Running Collection of Useful Tips

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  • Running Collection of Useful Tips

    This is a dual purpose topic, proposed to contain a collection of Useful Tips & Tricks some of us use on a daily basis; both to share with the community and to have a copy on the cloud when I forget!
    First and foremost, the "0+0" rule.
    For whatever reason, PC-DMIS loves to change nominals!
    In order to fix this completely, any number that you'd like to not change needs to be set to an equation*
    *I'm sure there are numbers that probably won't change very much...
    I personally don't like to write out 0+0 every time I have the need for a 0.
    I can't remember who told this to me (it was 100% from this forum, someone will probably own up to it) but I like to assign a variable instead.
    Code:
    ASSIGN/ZERO=ABS(0)
    ASSIGN/ONE=ABS(1)
    Now, whenever I need to have a 0 or 1, I just type zero or one.

    This brings up a lot of points.
    First and foremost, it is extremely important to be able to understand what you're programming. If you start making variables willy-nilly, and don't have a way to differentiate V1 from V187 without going through the variables and finding out what you had assigned them 2 years ago, you're gonna have a bad time.
    However, if you set a variable called NOTCH_1_L_180, you know that that variable should be the nominal location of Notch 1 at 180° (part-dependant obviously).
    Let's say you have two parts that are almost identical. You take the time to create a variable for every single aspect of every feature you're going to measure (it doesn't take as much time as it sounds).
    Now all you have to do is File>Save as the new part number, change some variables and shell the program. Everythings all set up and ready to go, the new variables are initialized and the features reset once it's shelled.
    ---
    Personally I prefer to program using this method. Creating a variable for everything makes the program less likely to change, but makes it easier to change at the same time.
    I personally do a lot of work with parts that come from a blank, say 15 different parts with the same notches at different locations, diameters, and depths.
    I can program 1 part in a day or 6, and the other 14 the next day (exaggerated).
    I'll always know what the variables mean, because I understand my own naming convention.
    Mine, personally (as listed above) is the type of feature, the order of the feature (I go from datum to non datum, where applicable), what aspect of the feature (L for lcoation, D for Depth, R for Radius, etc) and the degree of rotation the feature is at (I work with round parts, if you haven't heard).

    The variables themselves are nothing special, just the absolute value of whatever the blueprint says (I rarely get lucky with CAD models).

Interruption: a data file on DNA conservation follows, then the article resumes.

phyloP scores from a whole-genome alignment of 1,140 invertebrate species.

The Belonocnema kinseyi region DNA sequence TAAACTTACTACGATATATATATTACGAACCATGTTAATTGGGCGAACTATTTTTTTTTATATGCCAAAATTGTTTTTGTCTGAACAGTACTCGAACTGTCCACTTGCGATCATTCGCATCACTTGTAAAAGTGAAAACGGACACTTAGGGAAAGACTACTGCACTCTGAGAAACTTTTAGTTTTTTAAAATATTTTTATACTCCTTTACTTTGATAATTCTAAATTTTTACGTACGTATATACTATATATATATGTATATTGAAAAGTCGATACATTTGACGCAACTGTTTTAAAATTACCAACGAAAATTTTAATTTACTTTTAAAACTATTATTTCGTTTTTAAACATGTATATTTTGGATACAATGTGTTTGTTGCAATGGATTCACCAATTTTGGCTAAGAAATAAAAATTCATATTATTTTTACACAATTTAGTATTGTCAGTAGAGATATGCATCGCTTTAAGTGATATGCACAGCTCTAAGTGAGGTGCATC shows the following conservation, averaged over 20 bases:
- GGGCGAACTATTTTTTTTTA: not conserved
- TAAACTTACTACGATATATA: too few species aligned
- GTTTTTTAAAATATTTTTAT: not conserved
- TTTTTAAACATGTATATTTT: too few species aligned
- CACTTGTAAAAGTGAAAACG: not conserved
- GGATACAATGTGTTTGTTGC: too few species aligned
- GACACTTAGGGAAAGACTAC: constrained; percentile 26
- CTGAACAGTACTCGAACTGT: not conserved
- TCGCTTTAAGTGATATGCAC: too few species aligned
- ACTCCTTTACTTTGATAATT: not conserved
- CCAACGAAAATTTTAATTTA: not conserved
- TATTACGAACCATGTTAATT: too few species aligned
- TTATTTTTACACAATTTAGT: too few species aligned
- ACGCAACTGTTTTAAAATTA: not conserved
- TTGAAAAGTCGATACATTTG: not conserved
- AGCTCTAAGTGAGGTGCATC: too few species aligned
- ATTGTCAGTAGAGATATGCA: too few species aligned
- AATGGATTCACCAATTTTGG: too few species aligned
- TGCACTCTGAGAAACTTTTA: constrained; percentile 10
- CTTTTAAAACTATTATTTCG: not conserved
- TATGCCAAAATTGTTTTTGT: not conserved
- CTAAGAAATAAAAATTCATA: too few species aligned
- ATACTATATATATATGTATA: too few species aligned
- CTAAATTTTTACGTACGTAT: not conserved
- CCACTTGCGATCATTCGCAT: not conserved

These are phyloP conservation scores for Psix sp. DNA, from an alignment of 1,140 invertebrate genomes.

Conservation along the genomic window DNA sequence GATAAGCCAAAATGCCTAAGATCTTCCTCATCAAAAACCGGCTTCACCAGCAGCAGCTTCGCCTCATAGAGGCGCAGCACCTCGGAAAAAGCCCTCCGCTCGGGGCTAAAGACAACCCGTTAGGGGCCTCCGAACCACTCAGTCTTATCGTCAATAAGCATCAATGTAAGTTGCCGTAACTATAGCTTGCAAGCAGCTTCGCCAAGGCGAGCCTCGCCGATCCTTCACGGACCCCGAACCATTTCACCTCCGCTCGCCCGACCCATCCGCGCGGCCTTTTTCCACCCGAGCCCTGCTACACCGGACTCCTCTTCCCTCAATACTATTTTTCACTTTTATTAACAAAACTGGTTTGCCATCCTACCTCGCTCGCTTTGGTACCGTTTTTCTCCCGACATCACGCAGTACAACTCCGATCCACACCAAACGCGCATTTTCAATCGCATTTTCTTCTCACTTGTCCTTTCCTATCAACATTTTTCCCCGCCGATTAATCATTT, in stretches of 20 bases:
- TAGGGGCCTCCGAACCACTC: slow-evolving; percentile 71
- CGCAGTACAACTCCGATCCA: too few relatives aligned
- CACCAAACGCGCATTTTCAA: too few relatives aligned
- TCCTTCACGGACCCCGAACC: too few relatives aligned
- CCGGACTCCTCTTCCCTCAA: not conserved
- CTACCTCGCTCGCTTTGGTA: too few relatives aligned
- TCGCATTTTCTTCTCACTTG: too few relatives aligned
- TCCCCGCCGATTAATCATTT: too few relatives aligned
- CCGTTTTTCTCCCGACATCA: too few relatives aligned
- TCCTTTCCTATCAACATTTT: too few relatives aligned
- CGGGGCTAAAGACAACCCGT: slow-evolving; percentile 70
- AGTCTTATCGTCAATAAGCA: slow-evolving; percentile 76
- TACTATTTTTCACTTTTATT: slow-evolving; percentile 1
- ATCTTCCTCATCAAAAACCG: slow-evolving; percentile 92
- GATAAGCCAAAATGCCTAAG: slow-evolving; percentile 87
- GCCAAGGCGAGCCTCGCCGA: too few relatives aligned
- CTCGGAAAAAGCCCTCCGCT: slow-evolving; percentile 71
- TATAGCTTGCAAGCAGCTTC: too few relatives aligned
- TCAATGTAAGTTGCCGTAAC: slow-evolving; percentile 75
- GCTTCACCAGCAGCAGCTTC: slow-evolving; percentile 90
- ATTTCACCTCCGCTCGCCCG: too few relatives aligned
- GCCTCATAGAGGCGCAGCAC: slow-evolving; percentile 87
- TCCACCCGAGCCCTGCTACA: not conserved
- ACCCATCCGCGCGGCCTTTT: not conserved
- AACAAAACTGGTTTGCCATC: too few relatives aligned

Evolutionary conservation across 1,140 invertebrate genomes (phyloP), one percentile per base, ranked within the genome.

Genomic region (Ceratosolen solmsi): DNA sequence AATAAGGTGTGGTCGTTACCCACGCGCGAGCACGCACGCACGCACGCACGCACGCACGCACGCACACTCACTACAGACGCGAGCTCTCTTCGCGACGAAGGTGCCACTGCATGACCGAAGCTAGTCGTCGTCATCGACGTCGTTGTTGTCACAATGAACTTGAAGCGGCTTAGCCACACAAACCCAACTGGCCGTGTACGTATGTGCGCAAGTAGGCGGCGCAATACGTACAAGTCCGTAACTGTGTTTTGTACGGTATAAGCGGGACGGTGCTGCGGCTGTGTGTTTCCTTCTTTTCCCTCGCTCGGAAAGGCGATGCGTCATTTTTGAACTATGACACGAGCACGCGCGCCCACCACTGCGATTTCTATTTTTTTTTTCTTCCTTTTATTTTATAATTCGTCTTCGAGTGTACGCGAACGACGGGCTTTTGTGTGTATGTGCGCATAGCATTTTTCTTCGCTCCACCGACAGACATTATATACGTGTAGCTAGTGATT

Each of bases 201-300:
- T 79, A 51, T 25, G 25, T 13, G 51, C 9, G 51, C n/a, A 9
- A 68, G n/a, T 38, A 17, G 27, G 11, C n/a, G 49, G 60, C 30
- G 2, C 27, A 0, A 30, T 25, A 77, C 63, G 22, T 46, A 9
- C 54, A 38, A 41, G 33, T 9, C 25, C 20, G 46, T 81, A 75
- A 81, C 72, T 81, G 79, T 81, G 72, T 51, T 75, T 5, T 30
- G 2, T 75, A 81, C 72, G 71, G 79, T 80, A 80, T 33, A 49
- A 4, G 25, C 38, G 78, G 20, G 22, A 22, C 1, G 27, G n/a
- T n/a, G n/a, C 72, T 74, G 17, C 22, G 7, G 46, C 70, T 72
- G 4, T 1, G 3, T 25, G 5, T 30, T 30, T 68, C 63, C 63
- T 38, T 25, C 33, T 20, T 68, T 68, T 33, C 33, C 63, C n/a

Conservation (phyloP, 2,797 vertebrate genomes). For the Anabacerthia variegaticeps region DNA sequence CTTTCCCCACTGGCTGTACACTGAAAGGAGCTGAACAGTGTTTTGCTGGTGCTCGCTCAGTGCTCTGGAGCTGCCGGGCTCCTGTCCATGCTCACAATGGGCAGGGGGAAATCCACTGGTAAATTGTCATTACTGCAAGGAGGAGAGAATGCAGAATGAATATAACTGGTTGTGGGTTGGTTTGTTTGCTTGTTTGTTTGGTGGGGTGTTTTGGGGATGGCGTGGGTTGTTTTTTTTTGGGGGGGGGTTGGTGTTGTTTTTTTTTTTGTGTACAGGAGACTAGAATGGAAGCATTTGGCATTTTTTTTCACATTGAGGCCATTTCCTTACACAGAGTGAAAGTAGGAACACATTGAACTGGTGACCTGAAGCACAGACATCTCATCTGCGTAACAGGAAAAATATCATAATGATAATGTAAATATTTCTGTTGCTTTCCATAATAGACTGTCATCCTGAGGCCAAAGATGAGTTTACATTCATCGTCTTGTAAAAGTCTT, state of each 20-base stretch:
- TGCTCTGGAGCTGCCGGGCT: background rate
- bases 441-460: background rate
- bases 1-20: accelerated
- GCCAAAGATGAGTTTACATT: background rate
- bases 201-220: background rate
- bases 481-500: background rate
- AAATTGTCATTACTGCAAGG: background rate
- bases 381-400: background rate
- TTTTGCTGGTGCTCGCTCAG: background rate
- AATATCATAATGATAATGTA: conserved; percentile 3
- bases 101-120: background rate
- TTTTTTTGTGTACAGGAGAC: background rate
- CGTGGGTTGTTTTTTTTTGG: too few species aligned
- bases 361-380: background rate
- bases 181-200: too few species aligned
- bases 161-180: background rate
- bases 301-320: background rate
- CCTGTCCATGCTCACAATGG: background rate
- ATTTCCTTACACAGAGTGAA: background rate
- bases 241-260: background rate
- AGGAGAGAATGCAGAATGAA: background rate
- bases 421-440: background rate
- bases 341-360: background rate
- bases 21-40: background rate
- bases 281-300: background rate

So instead of having to remember ever single number and dimension on the print, I just have to know that the Y-Axis is this variable, X is that, etc.
    Makes it easier for me to program, anyhow.
    ---
    Hopefully I'll add more to this eventually

  • #2
    I also thought this was useful:
    When using the Auto Line Feature, Surface Vector is the Workplane, the Edge Vector is the vector of the actual hits, and the Line Vector is the actual vector of the line

    Comment


    • InspectorJester
      InspectorJester commented
      Editing a comment
      Per vpt.se, explaining how workplanes affect lines
      Originally posted by vpt.se View Post
      If you are in a workplane perpendicular to your line (workplanes normal/vector is parallel with the line direction) you will get a zero length line result.

  • #3
    Try to avoid crashing!

    Comment


    • #4
      I'd really like to include something about alignments. I go for the Level-Rotate-Origin alignment process for our cylindrical parts; Leveling to the OD (cylinder), Rotating to a notch (plane or line, depending), and origining to the OD and a point.
      It would be cool to explain more of the process of why that's the way to go; I understand it simply locks down all 6 (DOF's? D'sOF? DOF?) degrees of freedom, and it lets me run my parts. However, I see a lot of times where there's not enough attention paid to the alignments.
      I can't imagine any good data being retrieved from a program with a bad alignment. Data can be retrieved, and the numbers could very well be in tolerance, but I couldn't trust a program that's not aligned properly. It's like trusting your CMM measures fine when it's out of calibration; sure, it could be fine, but do I need to go into detail as to why it could not?
      At any rate; if someone could help me explain alignments better, I'm sure we could all benefit.

      Comment


      • #5
        Next; instructions.
        I see pretty good instructions on this forum, both from individuals answering questions and from those asking.
        However, I see more often than not a question that is explained incoherently or inadequately, or is missing that *one* sliver of information that either solves the issue, or makes it unsolveable.